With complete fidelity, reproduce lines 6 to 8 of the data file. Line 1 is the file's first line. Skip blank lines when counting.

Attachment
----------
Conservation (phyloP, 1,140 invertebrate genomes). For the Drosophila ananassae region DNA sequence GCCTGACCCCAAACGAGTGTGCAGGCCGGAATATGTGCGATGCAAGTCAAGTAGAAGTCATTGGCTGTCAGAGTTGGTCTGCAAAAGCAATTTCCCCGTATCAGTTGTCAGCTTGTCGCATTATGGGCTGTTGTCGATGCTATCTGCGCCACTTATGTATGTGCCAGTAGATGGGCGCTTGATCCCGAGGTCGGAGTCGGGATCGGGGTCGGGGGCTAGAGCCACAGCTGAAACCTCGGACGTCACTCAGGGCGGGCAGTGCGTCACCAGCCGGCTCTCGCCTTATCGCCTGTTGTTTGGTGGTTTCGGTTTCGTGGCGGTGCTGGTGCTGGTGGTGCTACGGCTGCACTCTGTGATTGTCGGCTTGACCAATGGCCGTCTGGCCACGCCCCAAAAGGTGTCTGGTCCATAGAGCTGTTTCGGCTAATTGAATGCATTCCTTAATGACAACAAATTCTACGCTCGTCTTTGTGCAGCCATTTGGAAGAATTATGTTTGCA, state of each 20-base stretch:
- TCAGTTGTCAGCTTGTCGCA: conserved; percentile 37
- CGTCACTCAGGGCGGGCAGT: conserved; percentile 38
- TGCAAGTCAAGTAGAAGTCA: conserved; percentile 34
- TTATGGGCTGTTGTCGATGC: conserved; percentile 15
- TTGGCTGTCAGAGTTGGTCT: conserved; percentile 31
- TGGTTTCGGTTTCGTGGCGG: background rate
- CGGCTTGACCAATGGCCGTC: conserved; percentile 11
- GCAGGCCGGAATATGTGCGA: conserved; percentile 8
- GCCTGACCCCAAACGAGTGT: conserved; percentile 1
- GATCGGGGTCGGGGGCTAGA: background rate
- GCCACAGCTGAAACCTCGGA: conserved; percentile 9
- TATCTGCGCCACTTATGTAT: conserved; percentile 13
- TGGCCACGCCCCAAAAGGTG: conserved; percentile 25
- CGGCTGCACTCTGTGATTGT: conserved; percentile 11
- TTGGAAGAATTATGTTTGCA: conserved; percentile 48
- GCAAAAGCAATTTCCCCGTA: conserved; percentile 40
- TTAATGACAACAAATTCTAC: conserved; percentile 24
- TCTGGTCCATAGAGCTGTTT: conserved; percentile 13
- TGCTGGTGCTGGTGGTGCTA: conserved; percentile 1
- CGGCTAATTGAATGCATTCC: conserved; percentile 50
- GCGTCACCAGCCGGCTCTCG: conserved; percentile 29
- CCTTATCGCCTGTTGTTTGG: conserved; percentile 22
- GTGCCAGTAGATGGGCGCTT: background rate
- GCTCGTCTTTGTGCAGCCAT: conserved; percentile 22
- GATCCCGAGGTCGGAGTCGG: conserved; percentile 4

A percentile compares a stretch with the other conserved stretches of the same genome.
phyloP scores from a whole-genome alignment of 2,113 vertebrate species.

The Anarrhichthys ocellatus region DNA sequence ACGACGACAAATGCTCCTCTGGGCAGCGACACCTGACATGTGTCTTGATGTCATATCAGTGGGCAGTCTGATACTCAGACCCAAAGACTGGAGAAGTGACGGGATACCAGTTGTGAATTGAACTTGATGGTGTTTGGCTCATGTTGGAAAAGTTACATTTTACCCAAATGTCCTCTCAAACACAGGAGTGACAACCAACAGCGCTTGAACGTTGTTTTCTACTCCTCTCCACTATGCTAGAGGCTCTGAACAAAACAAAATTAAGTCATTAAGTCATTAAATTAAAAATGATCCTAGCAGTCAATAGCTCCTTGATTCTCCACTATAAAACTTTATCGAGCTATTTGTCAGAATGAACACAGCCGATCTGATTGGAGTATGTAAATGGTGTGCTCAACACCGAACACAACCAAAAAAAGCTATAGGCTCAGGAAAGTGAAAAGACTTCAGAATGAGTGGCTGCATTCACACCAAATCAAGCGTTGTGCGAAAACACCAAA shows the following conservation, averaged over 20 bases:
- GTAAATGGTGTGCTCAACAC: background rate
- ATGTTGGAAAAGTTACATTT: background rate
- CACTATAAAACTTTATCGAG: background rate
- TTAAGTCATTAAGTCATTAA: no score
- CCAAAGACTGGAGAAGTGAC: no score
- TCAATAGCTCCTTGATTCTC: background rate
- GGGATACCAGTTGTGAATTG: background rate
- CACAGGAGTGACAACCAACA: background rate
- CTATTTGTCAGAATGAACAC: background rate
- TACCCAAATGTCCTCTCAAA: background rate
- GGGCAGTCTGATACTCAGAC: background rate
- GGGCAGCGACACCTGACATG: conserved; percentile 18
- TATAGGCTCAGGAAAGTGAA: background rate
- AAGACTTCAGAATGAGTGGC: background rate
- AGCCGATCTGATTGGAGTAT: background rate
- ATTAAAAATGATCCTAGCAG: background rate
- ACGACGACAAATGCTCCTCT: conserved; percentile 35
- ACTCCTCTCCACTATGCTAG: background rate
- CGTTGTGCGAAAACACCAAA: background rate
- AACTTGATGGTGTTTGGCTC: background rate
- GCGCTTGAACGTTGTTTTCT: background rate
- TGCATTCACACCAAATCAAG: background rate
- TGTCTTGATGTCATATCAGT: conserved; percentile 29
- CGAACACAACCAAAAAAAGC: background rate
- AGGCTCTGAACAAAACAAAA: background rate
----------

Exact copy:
- TTGGCTGTCAGAGTTGGTCT: conserved; percentile 31
- TGGTTTCGGTTTCGTGGCGG: background rate
- CGGCTTGACCAATGGCCGTC: conserved; percentile 11